ABOVE PHOTO: Mikal Bridges (Source: NBA.com)
If the management of the Philadelphia 76ers can pull off a first-round trade, they should try and keep Villanova’s Mikal Bridges at home.
By Chris Murray
For the Chris Murray Report and the Philadelphia Sunday Sun
With rumors swirling around that Philadelphia 76ers head coach and interim general manager Brett Brown is attempting to make a trade for a top-five pick in this year’s NBA Draft, there’s a distinct possibility that if they pull it off, they’ll make former Villanova star Mikal Bridges their top pick.
It would be a good move on their part, and not just because they wouldn’t have to show Bridges where the practice facility is.
Before I get into the former Villanova’s stats and accolades on the court, Bridges, unlike many of the underclassmen in this draft, has the experience of being a key contributor on a championship team. In two out of his last three years at Villanova, Bridges has been a part of two teams that have won the NCAA men’s title.
To me, that’s an intangible that you can’t discount. Bridges is a guy who hit big shots when games were on the line during his time at Villanova. Fans got a chance to see what he can under pressure in the postseason. In the Big East Tournament Final against Providence, Bridges hit two big three-pointers in overtime including a shot late in the extra-session that put the Wildcats up for good.
During the three-games of the Big East Tournament, Bridges averaged 22.6 points per game. He also had a solid NCAA Tournament averaging 15.5 points per game. In five out of the six NCAA tournament games, Bridges shot above 40 percent from behind the three-point arc.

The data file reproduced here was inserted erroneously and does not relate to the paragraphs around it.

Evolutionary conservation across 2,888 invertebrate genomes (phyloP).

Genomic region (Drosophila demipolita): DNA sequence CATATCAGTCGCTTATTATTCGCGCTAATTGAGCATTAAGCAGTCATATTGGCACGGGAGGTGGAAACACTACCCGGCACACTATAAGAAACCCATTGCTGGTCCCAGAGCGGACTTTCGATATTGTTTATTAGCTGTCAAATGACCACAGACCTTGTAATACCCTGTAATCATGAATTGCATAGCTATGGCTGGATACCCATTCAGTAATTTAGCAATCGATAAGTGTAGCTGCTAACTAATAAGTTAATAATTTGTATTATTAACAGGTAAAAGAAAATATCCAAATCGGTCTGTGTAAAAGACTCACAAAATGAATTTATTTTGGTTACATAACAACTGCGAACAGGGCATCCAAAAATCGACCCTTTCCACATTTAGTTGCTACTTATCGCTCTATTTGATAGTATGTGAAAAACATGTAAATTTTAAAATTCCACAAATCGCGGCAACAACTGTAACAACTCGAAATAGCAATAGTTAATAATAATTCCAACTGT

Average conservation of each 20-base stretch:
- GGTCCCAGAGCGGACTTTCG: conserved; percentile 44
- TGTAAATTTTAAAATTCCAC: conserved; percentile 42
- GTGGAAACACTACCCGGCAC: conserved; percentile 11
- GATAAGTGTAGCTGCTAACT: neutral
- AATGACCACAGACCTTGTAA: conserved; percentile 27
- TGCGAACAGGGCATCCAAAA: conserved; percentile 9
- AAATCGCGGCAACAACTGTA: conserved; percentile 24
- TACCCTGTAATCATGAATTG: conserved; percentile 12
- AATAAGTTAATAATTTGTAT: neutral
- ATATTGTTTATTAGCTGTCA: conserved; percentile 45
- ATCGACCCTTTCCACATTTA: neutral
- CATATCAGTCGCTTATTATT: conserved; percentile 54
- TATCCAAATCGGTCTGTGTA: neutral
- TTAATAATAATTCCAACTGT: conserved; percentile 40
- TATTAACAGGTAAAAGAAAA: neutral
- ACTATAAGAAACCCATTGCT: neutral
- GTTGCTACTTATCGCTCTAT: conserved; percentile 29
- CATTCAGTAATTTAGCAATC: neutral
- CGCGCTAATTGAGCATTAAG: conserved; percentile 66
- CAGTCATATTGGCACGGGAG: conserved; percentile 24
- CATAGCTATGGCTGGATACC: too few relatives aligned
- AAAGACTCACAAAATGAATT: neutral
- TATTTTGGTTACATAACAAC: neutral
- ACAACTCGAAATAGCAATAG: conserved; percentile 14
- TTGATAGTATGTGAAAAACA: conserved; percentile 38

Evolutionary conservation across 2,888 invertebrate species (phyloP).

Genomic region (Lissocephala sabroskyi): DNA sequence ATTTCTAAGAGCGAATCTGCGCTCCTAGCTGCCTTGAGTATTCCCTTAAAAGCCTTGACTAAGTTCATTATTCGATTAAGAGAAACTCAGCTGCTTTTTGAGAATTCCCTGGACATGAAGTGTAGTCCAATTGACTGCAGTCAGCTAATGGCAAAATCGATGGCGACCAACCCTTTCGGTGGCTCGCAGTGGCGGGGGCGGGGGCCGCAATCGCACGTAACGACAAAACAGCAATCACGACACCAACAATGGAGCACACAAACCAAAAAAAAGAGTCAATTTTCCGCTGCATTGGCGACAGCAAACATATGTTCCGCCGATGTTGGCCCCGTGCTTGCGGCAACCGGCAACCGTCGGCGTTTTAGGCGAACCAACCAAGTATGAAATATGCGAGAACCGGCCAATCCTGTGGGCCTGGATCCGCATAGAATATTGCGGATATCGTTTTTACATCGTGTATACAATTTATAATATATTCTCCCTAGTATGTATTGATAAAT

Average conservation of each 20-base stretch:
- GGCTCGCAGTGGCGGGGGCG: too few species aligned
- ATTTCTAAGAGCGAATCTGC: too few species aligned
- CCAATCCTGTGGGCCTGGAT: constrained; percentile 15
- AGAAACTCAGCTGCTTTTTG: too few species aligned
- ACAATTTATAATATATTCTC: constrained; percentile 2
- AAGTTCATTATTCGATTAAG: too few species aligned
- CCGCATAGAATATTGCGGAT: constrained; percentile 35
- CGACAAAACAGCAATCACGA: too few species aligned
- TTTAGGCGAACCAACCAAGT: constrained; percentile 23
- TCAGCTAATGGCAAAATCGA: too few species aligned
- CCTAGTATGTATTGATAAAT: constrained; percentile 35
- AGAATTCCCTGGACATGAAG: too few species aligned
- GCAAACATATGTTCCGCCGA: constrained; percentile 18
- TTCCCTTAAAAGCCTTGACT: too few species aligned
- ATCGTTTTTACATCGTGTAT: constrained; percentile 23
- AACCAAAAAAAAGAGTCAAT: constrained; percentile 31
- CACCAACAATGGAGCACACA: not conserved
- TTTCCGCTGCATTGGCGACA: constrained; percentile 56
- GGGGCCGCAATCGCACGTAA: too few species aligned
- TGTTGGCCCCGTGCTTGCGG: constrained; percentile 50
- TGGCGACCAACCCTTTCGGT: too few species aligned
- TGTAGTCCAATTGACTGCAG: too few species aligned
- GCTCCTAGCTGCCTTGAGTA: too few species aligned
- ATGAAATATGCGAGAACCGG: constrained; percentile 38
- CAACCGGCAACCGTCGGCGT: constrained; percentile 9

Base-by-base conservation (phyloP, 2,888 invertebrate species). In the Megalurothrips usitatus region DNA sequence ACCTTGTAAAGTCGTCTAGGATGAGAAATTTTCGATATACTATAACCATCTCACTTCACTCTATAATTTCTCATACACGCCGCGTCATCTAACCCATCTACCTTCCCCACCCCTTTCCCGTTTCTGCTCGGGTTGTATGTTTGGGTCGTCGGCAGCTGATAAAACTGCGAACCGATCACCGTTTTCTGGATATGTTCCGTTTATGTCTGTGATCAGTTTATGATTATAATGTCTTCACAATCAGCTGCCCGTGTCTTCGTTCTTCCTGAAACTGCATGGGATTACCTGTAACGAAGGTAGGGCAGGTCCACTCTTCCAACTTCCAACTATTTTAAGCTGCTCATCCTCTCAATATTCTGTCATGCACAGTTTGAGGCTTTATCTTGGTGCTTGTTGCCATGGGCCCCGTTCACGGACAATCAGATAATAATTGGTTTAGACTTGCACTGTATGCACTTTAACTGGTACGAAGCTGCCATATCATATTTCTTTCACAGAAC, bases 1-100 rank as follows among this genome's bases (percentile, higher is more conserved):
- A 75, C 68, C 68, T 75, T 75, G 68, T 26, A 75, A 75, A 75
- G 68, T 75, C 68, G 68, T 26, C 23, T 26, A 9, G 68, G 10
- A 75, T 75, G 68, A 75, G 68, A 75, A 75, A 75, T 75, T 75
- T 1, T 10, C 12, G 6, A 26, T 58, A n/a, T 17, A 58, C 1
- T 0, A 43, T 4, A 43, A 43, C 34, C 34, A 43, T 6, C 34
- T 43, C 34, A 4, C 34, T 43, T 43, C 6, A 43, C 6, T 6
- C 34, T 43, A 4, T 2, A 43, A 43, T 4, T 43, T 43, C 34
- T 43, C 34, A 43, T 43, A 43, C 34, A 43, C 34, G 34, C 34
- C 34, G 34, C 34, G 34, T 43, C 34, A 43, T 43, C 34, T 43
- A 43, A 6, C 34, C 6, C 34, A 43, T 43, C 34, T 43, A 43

For the season, Bridges averaged 17.7 points per game and shot a whopping 43 percent from three-point range. He also averaged 5.3 rebounds. He can hit that pull up three-pointer off the fast break. Bridges can also put the ball and take it to the bucket. If he’s not taking the ball to the bucket, he can hit that 15-foot jumper.
Playing on a team that had its share of superstars like Jalen Brunson, Donte DiVincenzo and Omari Spellman, Bridges showed that he can play within the framework of a team. From what I’ve seen and from what scouts have said, Bridges is good at moving without the ball and stays engaged in the game when his shot is not going to down.
Not only is Bridges a solid offensive player, he can also defend several positions on the floor. At 6-7 and 210 pounds, Bridges has a 7-foot wingspan, which means he can guard the opposing team’s point and shooting guard as well as some swing forward as well.
If Bridges is drafted by the Sixers, he wouldn’t have to burden of having to carry the load of scoring because he’ll have guys like Joel Embiid and Ben Simmons doing the bulk of that work. On the offensive end, Bridges can be that go-to in close games that could hit that “dagger” bucket from behind the arc or even inside the three-point line in late-game situations.
In the Sixers’ loss to the Boston Celtics in the Eastern Conference semifinals, the Sixers got exposed for their lack of athleticism at the shooting guard and wing positions. While Ersan Ilyasova, J.J. Reddick and Marco Belinelli were outstanding shooters, they couldn’t keep with Jayson Tatum and Jaylen Brown on the defensive end.
Bridges is probably the most complete player coming into this draft. In a draft chock full of talented underclassmen who played just one year, I think Bridges has the maturity to hit the ground running. I think he’s the best fit for a rising Sixers squad.
That’s why this is a no-brainer for the Sixers’ interim general manager. Brown needs to do what he has to make that deal.